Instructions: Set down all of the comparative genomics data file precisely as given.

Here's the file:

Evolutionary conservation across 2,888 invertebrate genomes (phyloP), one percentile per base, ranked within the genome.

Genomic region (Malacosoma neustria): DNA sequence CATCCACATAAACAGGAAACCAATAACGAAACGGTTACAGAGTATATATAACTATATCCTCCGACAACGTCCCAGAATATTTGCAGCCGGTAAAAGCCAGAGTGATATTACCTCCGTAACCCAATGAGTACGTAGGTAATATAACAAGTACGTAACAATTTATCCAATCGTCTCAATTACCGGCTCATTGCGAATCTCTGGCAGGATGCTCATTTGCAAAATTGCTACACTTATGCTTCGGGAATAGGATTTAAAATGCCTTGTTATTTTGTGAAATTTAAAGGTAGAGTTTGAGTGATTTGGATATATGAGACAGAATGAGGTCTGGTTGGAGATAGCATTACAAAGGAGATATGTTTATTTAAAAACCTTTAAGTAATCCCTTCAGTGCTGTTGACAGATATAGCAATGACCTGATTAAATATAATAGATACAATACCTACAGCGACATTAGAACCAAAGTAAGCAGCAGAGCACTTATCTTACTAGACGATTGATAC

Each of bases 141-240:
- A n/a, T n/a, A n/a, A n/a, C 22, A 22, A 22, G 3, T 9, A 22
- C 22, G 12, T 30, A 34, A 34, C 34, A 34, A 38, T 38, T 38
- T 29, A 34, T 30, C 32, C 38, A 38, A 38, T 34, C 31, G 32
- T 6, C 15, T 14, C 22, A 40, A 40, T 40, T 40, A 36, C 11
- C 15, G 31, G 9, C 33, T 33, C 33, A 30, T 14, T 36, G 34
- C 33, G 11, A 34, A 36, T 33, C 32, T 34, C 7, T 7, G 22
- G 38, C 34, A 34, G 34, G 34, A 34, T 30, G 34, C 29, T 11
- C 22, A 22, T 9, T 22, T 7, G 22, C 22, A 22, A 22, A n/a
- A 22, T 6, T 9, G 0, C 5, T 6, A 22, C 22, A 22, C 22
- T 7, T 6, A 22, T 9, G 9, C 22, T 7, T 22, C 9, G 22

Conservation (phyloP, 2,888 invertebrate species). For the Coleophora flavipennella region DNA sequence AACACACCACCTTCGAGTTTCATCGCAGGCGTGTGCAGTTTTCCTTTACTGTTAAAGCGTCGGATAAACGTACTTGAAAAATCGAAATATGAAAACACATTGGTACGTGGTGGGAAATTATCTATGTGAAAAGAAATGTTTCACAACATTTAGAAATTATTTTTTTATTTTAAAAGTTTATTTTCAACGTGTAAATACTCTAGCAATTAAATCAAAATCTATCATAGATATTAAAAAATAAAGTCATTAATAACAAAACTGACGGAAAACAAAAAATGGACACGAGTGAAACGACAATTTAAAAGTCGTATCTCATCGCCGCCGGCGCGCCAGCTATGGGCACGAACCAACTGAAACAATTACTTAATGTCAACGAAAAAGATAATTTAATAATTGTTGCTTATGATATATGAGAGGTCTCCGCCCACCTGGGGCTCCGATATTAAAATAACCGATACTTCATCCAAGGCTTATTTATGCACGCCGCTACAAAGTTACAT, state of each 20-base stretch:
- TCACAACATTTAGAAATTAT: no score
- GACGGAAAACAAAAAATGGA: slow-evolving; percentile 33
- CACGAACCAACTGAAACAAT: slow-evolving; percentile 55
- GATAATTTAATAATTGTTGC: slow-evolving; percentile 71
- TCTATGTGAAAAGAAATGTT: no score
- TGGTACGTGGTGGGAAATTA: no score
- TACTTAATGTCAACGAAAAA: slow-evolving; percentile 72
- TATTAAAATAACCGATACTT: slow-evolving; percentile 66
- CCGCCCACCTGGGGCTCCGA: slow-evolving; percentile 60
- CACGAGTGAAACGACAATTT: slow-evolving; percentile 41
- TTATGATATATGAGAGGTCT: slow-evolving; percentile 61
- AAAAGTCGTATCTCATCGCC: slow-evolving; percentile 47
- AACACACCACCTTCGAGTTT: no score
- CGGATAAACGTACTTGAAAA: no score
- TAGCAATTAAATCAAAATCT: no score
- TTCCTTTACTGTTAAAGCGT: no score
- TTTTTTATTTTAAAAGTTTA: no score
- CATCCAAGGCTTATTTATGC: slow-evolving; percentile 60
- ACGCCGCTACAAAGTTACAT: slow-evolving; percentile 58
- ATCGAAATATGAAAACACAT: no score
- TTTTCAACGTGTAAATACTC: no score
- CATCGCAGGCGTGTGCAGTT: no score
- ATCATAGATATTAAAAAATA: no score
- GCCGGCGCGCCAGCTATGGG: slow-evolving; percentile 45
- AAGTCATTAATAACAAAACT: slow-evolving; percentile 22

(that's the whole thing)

Evolutionary conservation across 2,888 invertebrate genomes (phyloP), one percentile per base, ranked within the genome.

Genomic region (Malacosoma neustria): DNA sequence CATCCACATAAACAGGAAACCAATAACGAAACGGTTACAGAGTATATATAACTATATCCTCCGACAACGTCCCAGAATATTTGCAGCCGGTAAAAGCCAGAGTGATATTACCTCCGTAACCCAATGAGTACGTAGGTAATATAACAAGTACGTAACAATTTATCCAATCGTCTCAATTACCGGCTCATTGCGAATCTCTGGCAGGATGCTCATTTGCAAAATTGCTACACTTATGCTTCGGGAATAGGATTTAAAATGCCTTGTTATTTTGTGAAATTTAAAGGTAGAGTTTGAGTGATTTGGATATATGAGACAGAATGAGGTCTGGTTGGAGATAGCATTACAAAGGAGATATGTTTATTTAAAAACCTTTAAGTAATCCCTTCAGTGCTGTTGACAGATATAGCAATGACCTGATTAAATATAATAGATACAATACCTACAGCGACATTAGAACCAAAGTAAGCAGCAGAGCACTTATCTTACTAGACGATTGATAC

Each of bases 141-240:
- A n/a, T n/a, A n/a, A n/a, C 22, A 22, A 22, G 3, T 9, A 22
- C 22, G 12, T 30, A 34, A 34, C 34, A 34, A 38, T 38, T 38
- T 29, A 34, T 30, C 32, C 38, A 38, A 38, T 34, C 31, G 32
- T 6, C 15, T 14, C 22, A 40, A 40, T 40, T 40, A 36, C 11
- C 15, G 31, G 9, C 33, T 33, C 33, A 30, T 14, T 36, G 34
- C 33, G 11, A 34, A 36, T 33, C 32, T 34, C 7, T 7, G 22
- G 38, C 34, A 34, G 34, G 34, A 34, T 30, G 34, C 29, T 11
- C 22, A 22, T 9, T 22, T 7, G 22, C 22, A 22, A 22, A n/a
- A 22, T 6, T 9, G 0, C 5, T 6, A 22, C 22, A 22, C 22
- T 7, T 6, A 22, T 9, G 9, C 22, T 7, T 22, C 9, G 22

Conservation (phyloP, 2,888 invertebrate species). For the Coleophora flavipennella region DNA sequence AACACACCACCTTCGAGTTTCATCGCAGGCGTGTGCAGTTTTCCTTTACTGTTAAAGCGTCGGATAAACGTACTTGAAAAATCGAAATATGAAAACACATTGGTACGTGGTGGGAAATTATCTATGTGAAAAGAAATGTTTCACAACATTTAGAAATTATTTTTTTATTTTAAAAGTTTATTTTCAACGTGTAAATACTCTAGCAATTAAATCAAAATCTATCATAGATATTAAAAAATAAAGTCATTAATAACAAAACTGACGGAAAACAAAAAATGGACACGAGTGAAACGACAATTTAAAAGTCGTATCTCATCGCCGCCGGCGCGCCAGCTATGGGCACGAACCAACTGAAACAATTACTTAATGTCAACGAAAAAGATAATTTAATAATTGTTGCTTATGATATATGAGAGGTCTCCGCCCACCTGGGGCTCCGATATTAAAATAACCGATACTTCATCCAAGGCTTATTTATGCACGCCGCTACAAAGTTACAT, state of each 20-base stretch:
- TCACAACATTTAGAAATTAT: no score
- GACGGAAAACAAAAAATGGA: slow-evolving; percentile 33
- CACGAACCAACTGAAACAAT: slow-evolving; percentile 55
- GATAATTTAATAATTGTTGC: slow-evolving; percentile 71
- TCTATGTGAAAAGAAATGTT: no score
- TGGTACGTGGTGGGAAATTA: no score
- TACTTAATGTCAACGAAAAA: slow-evolving; percentile 72
- TATTAAAATAACCGATACTT: slow-evolving; percentile 66
- CCGCCCACCTGGGGCTCCGA: slow-evolving; percentile 60
- CACGAGTGAAACGACAATTT: slow-evolving; percentile 41
- TTATGATATATGAGAGGTCT: slow-evolving; percentile 61
- AAAAGTCGTATCTCATCGCC: slow-evolving; percentile 47
- AACACACCACCTTCGAGTTT: no score
- CGGATAAACGTACTTGAAAA: no score
- TAGCAATTAAATCAAAATCT: no score
- TTCCTTTACTGTTAAAGCGT: no score
- TTTTTTATTTTAAAAGTTTA: no score
- CATCCAAGGCTTATTTATGC: slow-evolving; percentile 60
- ACGCCGCTACAAAGTTACAT: slow-evolving; percentile 58
- ATCGAAATATGAAAACACAT: no score
- TTTTCAACGTGTAAATACTC: no score
- CATCGCAGGCGTGTGCAGTT: no score
- ATCATAGATATTAAAAAATA: no score
- GCCGGCGCGCCAGCTATGGG: slow-evolving; percentile 45
- AAGTCATTAATAACAAAACT: slow-evolving; percentile 22